There's No Such Thing as "A Natural"


"He's a natural." The comment came after our Easter Sunday service. They were kind words about my preaching, offered by a loving person, and they got me thinking . . . There's no such thing as "a natural."

I've been mulling over those words, "He's a natural." Here are some of the things that went into yesterday's message:

  • Experience: I gave my first message at 18, so that Easter sermon had thirty-four years of accumulated"traction."
  • Education: I have thirteen years of post-high school formal education.
  • People: Two other people gave me valuable input into my message during its birthing process. 
  • Mentors: My study was aided immensely by the Greek scholars and New Testament commentators upon whom I lean for help.
  • Time: That message that appeared effortless was without exaggeration one of the most difficult messages I have prepared in my life. In fact, it was probably the toughest. It came together over a number of days and a long grueling process. I was still at my desk late Saturday night and arrived back at my desk long before daylight on Easter morning.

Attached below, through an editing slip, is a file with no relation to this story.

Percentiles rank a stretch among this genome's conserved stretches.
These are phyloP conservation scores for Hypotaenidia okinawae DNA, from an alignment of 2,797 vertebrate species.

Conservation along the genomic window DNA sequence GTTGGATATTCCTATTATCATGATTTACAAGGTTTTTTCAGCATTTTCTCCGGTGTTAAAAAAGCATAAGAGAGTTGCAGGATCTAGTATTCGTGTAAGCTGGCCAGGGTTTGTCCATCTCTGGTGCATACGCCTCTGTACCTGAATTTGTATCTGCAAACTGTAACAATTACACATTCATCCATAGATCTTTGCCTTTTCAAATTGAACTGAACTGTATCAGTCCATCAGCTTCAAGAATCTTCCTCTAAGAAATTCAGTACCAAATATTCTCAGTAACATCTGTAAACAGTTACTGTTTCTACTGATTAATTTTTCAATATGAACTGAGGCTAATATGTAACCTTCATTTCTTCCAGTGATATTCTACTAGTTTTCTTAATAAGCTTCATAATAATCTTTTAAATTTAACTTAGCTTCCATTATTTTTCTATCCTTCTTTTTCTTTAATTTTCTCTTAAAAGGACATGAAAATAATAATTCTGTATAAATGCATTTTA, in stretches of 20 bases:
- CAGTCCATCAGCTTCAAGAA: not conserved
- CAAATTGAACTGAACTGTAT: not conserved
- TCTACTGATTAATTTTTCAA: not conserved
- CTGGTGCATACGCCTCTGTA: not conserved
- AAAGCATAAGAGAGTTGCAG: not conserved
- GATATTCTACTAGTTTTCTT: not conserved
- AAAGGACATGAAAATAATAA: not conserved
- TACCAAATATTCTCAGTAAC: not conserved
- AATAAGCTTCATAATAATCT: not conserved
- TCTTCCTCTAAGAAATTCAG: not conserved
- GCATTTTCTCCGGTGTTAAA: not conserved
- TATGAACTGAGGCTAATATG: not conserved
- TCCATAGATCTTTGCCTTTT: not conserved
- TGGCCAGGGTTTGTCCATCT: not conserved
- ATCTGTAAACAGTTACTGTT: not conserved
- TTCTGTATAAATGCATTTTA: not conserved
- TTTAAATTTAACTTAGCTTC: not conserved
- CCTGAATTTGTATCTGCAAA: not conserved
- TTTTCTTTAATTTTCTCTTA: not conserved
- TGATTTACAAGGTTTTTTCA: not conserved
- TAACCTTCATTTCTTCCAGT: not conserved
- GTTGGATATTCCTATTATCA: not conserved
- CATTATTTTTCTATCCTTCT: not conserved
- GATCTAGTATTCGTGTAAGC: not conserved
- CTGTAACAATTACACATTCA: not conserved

• Team: Easter Sunday at Spanish River was a fantastic celebration. It was a collaborative effort to bring glory to the resurrected Jesus. And I am not just talking about the 50+ people in front of and behind the stage who composed songs, led worship, sang in our choir, played a multitude of instruments, advanced slides, operated cameras, followed light ques, monitored sound, and conducted a host of other activities. There were parking lot attendants, greeters, an entire team of children's ministry workers committed to our families. There were ushers and information specialists and translators and on and on. All of this plays a part in how people hear a message.
  • Prayer: I am the beneficiary of many people who pray for me daily. I am convinced I would be in the ditch were it not for the prayers of God's people.
  • Gifts:We see God work when we use his gifts. I believe that to my core! The good things from Sunday were God's gifts in action!
  • Practice: In Talent is Overrated, Geoff Colvin identifies "deliberate practice" as an essential for great performance. I agree. I deliberately review and rehearse what I am going to say over and over and over. 
  • Power: Paul's words to the Romans are a salient reminder of where the real difference lies: For from him and through him and to him are all things. To him be the glory forever. Romans 11:36

I am grateful for the kind comment. It was encouraging and it put some wind in my sails. But I know better. There's no such thing as "a natural."